No matter what time of year it is, you go through a period of constant sniffling, sneezing, and coughing. Could you really have seasonal allergies in the fall? Is it allergies or sickness?
Sometimes, it can be tough to tell the difference between the two. Colds and other viral infections can be mild enough that you think it’s just allergies.
On the other hand, seasonal allergies, also known as hay fever, can make you feel bad enough that you might think you’re sick.
So, how do you know which it is? What could be causing these symptoms periodically throughout the year? If you’re like many people, you might not fully understand what allergies are and why they cause such uncomfortable symptoms.
A Brief Explanation of Allergies
An allergic reaction occurs when your immune system encounters a substance it believes to be harmful to your health. When it’s detected, your body overreacts and sends antibodies to attack it. During this process, you release chemicals usually used to destroy microorganisms.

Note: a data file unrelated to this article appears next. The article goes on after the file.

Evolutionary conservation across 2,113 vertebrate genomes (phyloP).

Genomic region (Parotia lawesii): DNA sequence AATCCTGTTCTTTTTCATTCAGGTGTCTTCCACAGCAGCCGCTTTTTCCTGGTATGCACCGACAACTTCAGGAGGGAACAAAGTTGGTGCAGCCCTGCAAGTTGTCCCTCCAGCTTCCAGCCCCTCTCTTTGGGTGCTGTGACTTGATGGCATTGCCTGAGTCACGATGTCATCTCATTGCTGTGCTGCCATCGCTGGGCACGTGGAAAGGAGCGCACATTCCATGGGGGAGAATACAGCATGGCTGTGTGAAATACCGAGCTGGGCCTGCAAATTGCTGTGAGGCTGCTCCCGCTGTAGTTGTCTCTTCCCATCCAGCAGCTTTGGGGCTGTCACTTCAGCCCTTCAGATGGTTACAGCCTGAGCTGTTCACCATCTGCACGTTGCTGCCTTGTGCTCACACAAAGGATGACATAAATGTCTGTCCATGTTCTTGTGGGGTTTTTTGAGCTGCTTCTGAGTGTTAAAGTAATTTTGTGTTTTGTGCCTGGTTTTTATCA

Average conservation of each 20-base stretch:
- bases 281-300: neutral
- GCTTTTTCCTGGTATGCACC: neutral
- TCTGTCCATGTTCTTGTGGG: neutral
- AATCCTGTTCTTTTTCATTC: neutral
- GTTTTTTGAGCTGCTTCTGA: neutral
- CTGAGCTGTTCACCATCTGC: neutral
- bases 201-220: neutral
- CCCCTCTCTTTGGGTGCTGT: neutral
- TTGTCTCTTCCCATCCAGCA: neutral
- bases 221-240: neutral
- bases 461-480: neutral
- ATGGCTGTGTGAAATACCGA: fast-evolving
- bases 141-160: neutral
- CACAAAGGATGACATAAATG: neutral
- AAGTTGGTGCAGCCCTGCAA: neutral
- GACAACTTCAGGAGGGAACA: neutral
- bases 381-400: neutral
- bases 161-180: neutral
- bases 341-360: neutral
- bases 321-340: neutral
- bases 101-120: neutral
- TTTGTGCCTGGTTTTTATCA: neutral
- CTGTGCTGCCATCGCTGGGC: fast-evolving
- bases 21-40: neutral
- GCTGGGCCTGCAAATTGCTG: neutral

The most common chemical during an allergic reaction is histamine, which can cause redness, itching, and swelling of the affected area. Antihistamines, such as Benedryl, counteract this chemical.
Substances that can lead to allergic reactions include pollens, mold, pet dander, foods, medicines, insect stings or bites, and much more.
Your body reacts in various ways depending on the allergen, how you came into contact with it, and your immune system.
There are many different ways you may react to allergens. These include:
- Sniffling and runny nose
- Wheezing or difficulty breathing
- Itchy, dry, or watering eyes
- Swollen tongue
- Red, swollen, and itchy skin
- Nausea, vomiting, or diarrhea
- Dizziness or feeling lightheaded
Allergic reactions can range from mildly annoying to potentially life-threatening.
The most severe allergic reaction is anaphylaxis or anaphylactic shock. This occurs when the immune system critically overreacts to an allergen, causing a flood of chemicals that make your body go into shock. Within minutes, blood pressure drops, tissues swell, and airways narrow, causing suffocation.
If not treated immediately, anaphylaxis can be quickly fatal.
While seasonal allergies rarely cause anaphylactic shock, any allergen can lead to this terrifying condition. Warning signs include a rapid, weak pulse, nausea and vomiting, sudden swelling, a skin rash, and difficulty breathing.